No Bridge is Too Far for FRP
Bridge design still has roots in how to get from point A to point B safely when there is a natural obstacle between the two. However, like many engineering projects nowadays, practicality is just one aspect underlying bridge construction. They still form an essential part of rural and urban infrastructure, but bridges are expected to do more than simply create a shortcut between two places. Consider that San Francisco’s iconic Golden Gate Bridge receives an average of 27,000 visitors every day, earning as much as $152 million in revenue from toll fees alone.
The challenge of modern bridge engineering is achieving a healthy medium between conflicting KPIs (key performance indicators). Above all, they must be structurally-efficient, yet there is increasing demand for bridges to not only be aesthetically-pleasing but aesthetically-appropriate. Traditional materials like timber and structural steel often struggle to meet these requirements: but fiber-reinforced polymers (FRP) consistently exceed expectations.
Bridge Design Types & FRP Compatibility
Numerous bridge types exist but they tend to fall into one of three overarching categories: arch; beam; and suspension. Each one responds to the internal forces of bending, compression, tension, torsion, and sheer in different ways. FRP has proven compatible with practically every bridge type available.
- Arch Bridges: An arch bridge relies on abutments to support the weight of the superstructure and distribute loading forces from traffic, for example. These are among the oldest and most versatile bridge types in existence, immortalized by the Roman aqueduct.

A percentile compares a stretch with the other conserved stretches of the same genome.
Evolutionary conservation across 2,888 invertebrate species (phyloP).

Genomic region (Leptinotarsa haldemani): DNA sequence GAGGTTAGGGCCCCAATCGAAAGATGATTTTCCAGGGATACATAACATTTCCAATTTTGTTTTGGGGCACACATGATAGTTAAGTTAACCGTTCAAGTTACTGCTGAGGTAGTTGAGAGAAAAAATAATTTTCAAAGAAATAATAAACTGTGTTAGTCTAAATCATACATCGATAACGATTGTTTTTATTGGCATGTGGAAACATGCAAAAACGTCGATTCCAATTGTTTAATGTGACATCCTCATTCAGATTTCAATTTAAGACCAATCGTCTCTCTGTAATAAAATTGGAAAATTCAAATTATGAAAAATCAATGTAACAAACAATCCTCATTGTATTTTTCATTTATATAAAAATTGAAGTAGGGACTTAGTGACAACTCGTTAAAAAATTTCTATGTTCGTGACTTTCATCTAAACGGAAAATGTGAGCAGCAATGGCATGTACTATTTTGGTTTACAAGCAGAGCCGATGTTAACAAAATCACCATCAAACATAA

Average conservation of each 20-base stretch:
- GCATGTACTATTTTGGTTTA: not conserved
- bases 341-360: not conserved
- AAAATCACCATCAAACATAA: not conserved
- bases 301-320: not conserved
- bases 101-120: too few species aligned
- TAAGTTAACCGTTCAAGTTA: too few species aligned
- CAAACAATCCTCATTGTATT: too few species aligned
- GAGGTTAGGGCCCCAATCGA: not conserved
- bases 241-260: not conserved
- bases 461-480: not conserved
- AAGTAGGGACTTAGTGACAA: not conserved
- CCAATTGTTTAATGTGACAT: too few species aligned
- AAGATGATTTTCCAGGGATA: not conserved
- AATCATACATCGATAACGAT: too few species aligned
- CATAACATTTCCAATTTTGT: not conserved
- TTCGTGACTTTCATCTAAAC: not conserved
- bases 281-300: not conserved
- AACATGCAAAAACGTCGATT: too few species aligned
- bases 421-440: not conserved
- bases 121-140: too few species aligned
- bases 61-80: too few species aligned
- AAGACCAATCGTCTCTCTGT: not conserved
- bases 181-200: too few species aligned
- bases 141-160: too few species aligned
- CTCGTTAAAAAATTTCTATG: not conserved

- Beam Bridges: Beam bridges are the simplest of bridge designs, using a straight horizontal deck placed across abutments. Depending on the length of the bridge deck, the superstructure may be supported by additional piers.
- Suspension Bridges: Suspension bridges are among the most intricate designs available, using vertical suspenders and cables to support the weight of the load-bearing deck.
FRP Arch Bridges
While FRP has been used to supplement bridge design for decades (railing, walkways, etc.) the first arch bridges constructed primarily of FRP composite materials have only recently entered international infrastructures. This is due to the challenge of constructing a load-bearing arch without concrete or structural steels.
In association with Advanced Infrastructure Technologies (AIT), Strongwell has assisted in the design and implementation of FRP composite systems for both single- and multi-span bridges. Even the soil-retaining headwalls are fabricated from COMPSOLITE® panels, while the permanent framework is fabricated from cast-in-place FRP tubes that offer similar structural performance to steel rebar with infinitely improved corrosion-resistant properties.
FRP Beam Bridges
More intricate designs have largely superseded the traditional beam bridge, but the cost and performance benefits of FRP have renewed interest in simpler bridging systems in many markets. Strongwell was responsible for replacing a 36” long wooden beam bridge at the Sea Life Park in Waimanalo, Hawaii, which had rotten due to continuous exposure to saltwater. We refurbished the bridges with EXTREN® Series 525 structural shapes to form the load-bearing gangway. Managing director of Sea World claimed:
“I anticipate that we will replace the wood decks several times before the fiberglass ever needs replacing.”
FRP Suspension Bridges
Perhaps the most striking bridge type, even suspension bridges have been engineered using a majority of FRP composite materials. In Johnson County, Kentucky, there is a footbridge that spans 420-foot over the Sandy River in Johnson County. What makes this bridge unique is that the bridge deck and stringers are comprised entirely of FRP. DURAGRID® grating was used for the deck floor while EXTREN® Series 525 shapes formed the underlying stringer supports. This makes it the world’s longest FRP suspension bridge.
At Strongwell, we have assisted in construction and renovation projects for numerous bridge types, applying our unmatched knowledge in FRP component design to resolve distinct customer challenges and requirements. It is our belief that composite materials can reliably outperform conventional products in bridge design for all chief KPIs. If you would like to learn more explore some of our bridge component case studies, or contact a member of the Strongwell team directly.[Source: The Press Democrat]